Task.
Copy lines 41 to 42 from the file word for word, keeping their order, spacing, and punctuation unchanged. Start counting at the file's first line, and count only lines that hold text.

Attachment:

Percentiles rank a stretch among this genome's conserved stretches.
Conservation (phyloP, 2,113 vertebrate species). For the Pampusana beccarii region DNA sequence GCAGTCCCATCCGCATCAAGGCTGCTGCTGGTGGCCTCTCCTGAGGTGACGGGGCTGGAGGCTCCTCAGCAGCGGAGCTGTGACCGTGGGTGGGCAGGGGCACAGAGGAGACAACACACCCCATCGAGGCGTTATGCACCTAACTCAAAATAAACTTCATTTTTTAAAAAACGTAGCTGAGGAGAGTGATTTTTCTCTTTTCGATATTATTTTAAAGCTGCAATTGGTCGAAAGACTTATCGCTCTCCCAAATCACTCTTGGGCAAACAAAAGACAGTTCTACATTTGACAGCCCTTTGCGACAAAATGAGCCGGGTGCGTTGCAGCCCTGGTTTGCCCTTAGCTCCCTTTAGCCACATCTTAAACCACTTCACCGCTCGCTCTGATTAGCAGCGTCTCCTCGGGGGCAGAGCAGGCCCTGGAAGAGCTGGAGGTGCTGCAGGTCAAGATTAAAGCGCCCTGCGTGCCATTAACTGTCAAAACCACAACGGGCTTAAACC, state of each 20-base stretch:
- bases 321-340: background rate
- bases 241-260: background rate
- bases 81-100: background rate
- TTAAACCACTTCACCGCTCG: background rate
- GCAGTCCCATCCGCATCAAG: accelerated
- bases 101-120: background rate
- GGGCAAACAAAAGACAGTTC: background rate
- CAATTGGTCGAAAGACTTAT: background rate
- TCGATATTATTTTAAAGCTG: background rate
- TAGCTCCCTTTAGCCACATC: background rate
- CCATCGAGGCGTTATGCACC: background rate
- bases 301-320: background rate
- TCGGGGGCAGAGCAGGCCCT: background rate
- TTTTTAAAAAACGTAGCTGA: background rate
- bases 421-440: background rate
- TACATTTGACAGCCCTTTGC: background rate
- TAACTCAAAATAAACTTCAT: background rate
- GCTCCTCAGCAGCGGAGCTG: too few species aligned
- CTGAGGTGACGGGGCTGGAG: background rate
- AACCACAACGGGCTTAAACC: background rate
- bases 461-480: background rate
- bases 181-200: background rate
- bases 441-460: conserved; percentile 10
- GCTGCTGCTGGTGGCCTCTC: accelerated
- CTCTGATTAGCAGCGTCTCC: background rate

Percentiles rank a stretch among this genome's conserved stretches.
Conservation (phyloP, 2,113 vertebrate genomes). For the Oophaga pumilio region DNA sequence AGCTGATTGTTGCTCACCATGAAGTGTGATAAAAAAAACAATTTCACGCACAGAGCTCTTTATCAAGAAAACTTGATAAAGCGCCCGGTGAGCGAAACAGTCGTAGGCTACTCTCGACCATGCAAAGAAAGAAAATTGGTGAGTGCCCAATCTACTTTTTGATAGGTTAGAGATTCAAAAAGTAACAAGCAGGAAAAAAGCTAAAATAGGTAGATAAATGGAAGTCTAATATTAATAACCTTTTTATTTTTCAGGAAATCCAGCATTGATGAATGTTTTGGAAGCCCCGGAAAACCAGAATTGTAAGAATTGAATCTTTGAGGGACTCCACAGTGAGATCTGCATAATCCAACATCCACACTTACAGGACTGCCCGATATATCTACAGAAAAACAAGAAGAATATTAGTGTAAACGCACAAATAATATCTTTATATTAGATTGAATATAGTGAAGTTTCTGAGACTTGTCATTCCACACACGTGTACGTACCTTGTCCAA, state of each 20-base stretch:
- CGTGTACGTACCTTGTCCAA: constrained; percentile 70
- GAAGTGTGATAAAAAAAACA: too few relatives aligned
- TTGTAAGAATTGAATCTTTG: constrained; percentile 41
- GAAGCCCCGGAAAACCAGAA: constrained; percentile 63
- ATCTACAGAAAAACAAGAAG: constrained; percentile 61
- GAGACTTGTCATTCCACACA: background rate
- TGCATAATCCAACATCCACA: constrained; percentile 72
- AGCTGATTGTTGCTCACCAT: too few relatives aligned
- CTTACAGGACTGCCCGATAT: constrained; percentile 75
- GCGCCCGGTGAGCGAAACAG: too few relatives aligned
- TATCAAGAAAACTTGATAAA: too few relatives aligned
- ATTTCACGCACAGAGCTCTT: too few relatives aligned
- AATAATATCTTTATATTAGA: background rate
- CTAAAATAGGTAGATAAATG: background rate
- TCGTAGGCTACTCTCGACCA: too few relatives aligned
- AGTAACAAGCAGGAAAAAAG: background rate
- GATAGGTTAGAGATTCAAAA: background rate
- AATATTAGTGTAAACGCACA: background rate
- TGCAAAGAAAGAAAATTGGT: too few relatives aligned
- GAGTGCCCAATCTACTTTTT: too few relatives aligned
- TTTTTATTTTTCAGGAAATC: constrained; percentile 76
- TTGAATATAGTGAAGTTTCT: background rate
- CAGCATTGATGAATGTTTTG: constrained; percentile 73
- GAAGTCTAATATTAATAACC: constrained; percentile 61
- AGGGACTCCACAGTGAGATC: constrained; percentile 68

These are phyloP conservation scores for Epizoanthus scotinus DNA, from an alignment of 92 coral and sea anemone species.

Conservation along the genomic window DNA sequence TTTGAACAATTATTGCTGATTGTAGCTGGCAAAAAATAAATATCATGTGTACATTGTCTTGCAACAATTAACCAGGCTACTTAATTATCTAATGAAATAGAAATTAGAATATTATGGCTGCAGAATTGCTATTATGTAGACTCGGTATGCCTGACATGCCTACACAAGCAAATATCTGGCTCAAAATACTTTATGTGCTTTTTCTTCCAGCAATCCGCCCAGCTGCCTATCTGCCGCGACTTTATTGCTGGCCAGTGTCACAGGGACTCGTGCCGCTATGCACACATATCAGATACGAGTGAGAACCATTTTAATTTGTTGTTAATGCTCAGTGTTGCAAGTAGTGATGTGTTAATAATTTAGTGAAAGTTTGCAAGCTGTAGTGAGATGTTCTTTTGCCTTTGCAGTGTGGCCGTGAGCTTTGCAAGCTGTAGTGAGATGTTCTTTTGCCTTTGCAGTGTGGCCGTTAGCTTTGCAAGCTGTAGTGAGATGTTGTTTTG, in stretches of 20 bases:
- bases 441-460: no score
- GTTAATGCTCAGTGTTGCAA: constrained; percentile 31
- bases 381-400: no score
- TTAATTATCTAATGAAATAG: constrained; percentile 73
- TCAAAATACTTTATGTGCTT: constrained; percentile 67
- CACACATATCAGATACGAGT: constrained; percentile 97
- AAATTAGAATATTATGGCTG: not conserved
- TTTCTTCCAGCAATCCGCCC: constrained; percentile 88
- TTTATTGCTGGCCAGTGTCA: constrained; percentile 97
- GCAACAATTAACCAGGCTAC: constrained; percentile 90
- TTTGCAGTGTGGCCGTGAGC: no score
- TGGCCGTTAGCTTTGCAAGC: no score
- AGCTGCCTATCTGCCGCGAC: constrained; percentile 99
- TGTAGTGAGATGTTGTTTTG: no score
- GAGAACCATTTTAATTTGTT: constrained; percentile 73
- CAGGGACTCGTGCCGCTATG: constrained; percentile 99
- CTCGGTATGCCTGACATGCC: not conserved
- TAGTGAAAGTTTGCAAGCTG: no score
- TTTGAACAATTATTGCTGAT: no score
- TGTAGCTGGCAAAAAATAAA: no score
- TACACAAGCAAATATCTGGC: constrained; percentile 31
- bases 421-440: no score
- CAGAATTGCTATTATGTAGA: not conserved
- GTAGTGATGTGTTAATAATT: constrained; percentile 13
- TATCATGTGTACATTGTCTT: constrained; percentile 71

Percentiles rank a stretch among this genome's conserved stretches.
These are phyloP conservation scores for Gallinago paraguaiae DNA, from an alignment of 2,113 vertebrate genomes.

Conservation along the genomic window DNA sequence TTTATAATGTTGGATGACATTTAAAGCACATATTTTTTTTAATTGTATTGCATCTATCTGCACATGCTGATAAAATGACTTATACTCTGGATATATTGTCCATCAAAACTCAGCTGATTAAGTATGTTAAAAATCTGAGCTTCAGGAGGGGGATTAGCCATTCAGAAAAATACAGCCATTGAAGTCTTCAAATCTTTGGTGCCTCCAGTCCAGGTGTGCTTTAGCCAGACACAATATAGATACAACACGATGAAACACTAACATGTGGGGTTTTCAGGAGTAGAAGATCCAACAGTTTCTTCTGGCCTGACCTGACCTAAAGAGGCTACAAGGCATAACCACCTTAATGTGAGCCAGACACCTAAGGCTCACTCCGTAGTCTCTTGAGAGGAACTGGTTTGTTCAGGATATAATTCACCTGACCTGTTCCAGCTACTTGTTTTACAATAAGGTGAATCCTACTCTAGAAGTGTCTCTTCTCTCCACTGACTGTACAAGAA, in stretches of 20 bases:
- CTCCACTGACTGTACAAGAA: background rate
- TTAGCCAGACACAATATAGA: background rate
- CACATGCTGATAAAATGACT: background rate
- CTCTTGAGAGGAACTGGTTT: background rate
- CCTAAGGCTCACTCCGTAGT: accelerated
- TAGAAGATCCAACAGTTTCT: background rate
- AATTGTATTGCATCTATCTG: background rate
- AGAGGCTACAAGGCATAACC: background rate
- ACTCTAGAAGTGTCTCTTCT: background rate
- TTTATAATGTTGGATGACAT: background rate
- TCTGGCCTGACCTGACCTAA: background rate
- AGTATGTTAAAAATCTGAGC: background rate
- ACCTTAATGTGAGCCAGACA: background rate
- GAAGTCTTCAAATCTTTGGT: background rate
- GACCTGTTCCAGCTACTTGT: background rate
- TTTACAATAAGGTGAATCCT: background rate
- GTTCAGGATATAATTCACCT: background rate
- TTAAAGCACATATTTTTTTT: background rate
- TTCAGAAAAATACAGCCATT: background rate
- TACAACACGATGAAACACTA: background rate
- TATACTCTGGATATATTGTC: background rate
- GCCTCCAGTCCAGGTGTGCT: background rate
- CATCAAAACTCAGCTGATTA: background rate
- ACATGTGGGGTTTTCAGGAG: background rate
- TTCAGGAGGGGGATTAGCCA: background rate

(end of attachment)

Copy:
- ATTTCACGCACAGAGCTCTT: too few relatives aligned
- AATAATATCTTTATATTAGA: background rate